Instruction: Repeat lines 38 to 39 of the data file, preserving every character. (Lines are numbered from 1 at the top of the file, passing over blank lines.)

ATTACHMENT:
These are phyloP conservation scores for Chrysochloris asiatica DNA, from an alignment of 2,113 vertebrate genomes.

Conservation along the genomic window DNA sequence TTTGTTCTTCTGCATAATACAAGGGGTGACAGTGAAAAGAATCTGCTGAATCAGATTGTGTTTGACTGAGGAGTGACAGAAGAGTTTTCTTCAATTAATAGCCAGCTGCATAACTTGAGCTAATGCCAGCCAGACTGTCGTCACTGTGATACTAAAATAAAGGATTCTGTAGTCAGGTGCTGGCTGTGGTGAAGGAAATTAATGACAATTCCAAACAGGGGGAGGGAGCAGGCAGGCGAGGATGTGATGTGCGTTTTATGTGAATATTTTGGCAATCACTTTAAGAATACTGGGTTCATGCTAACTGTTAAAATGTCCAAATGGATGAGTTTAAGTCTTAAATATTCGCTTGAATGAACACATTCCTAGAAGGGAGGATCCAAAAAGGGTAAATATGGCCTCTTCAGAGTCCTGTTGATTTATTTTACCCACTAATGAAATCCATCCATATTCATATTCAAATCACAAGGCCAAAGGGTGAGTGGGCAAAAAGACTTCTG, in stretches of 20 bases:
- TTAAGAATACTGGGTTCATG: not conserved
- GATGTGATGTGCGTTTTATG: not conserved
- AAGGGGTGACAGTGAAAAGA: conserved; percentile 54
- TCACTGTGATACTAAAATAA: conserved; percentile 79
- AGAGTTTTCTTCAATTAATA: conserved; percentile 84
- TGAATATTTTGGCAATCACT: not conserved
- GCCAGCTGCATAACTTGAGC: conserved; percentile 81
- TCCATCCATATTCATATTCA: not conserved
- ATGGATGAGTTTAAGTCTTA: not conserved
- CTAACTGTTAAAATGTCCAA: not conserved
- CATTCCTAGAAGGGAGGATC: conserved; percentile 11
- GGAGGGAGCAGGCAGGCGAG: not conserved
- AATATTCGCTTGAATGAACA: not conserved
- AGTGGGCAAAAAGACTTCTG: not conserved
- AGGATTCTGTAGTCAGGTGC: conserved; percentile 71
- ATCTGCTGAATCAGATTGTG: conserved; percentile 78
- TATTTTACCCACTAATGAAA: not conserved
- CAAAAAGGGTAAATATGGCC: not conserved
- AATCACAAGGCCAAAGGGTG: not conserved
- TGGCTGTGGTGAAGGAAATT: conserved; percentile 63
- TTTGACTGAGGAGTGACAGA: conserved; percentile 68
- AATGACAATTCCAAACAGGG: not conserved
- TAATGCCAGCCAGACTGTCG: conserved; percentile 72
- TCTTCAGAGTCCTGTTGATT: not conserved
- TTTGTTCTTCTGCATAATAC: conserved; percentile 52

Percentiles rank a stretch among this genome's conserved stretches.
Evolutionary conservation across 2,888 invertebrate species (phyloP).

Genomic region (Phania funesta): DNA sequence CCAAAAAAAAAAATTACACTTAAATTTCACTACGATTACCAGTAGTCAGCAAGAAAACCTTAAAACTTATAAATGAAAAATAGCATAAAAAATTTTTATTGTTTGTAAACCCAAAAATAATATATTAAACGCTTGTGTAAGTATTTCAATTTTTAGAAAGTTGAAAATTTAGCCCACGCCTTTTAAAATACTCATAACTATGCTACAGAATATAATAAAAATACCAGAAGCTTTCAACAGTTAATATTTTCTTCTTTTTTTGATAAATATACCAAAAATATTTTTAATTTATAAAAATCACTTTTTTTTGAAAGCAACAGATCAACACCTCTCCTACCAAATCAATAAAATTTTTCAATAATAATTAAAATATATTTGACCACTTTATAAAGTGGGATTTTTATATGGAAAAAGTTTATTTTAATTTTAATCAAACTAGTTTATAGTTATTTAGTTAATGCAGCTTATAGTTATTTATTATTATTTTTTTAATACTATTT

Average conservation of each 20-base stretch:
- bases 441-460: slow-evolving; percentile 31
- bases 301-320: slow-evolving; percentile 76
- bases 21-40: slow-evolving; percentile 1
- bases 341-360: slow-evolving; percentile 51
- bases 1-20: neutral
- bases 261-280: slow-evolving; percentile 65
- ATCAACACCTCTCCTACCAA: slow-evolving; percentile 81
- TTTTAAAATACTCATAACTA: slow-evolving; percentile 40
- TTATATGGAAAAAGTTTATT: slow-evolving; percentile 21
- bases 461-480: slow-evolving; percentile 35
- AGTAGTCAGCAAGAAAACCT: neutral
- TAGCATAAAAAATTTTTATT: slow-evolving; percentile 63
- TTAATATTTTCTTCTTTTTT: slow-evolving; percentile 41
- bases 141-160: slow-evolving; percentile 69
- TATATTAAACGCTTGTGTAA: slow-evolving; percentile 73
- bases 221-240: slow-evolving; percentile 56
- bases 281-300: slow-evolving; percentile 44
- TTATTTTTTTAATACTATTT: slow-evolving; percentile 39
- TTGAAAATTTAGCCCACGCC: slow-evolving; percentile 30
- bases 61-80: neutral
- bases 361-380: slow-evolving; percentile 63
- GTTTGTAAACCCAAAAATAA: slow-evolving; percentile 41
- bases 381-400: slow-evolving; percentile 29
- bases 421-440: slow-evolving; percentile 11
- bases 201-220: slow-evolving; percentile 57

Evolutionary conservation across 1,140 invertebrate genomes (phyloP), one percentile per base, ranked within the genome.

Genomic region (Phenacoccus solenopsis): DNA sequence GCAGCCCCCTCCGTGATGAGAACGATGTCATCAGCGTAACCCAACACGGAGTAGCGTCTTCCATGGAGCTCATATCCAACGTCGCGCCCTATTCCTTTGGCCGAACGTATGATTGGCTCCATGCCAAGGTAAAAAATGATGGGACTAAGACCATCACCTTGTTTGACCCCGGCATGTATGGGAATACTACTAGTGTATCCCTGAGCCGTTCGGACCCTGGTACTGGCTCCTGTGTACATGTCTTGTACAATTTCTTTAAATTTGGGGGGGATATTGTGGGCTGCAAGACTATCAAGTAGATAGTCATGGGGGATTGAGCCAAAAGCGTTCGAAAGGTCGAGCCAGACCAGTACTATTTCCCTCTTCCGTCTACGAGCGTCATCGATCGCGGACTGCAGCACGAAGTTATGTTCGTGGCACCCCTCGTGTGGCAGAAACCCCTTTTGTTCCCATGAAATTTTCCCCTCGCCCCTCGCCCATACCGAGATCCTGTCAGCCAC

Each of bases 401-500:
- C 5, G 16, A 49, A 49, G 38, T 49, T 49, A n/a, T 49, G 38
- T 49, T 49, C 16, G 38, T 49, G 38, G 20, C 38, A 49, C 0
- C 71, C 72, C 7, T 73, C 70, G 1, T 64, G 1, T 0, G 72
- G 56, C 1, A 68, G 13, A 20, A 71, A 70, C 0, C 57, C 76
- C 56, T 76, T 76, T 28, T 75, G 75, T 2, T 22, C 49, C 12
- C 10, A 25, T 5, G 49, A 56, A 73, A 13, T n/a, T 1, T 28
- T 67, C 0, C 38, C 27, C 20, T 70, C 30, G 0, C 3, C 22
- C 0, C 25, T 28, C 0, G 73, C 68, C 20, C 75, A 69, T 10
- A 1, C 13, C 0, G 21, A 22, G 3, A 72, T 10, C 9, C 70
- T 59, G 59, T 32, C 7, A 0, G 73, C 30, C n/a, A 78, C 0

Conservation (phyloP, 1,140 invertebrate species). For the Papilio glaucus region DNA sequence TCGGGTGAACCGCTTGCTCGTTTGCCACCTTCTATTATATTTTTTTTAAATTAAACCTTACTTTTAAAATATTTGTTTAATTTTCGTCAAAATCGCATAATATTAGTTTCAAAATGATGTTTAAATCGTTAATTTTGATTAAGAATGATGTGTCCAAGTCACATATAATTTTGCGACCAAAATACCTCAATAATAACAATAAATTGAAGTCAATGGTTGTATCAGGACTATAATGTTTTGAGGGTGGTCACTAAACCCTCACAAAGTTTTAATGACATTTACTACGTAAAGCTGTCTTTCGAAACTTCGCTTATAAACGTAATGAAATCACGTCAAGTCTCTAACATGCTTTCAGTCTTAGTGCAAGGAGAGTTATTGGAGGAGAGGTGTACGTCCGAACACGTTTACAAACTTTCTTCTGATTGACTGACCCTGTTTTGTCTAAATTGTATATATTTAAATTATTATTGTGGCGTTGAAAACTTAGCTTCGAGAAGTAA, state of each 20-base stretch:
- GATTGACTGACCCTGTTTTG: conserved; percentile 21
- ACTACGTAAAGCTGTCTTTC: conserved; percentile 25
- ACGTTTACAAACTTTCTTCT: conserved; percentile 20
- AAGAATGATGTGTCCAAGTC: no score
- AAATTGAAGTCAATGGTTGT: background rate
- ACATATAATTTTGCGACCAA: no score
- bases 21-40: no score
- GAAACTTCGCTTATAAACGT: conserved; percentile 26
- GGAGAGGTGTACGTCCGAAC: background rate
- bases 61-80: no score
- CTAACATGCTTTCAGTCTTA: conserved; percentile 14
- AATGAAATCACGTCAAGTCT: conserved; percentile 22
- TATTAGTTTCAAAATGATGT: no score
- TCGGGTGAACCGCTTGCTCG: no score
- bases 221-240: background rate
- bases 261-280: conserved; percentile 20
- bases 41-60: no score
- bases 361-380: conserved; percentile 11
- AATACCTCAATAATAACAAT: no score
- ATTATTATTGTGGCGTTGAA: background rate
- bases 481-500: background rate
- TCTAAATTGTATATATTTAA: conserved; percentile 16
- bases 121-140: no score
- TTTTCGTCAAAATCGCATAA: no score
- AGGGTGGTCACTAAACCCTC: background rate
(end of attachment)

- ATCAACACCTCTCCTACCAA: slow-evolving; percentile 81
- TTTTAAAATACTCATAACTA: slow-evolving; percentile 40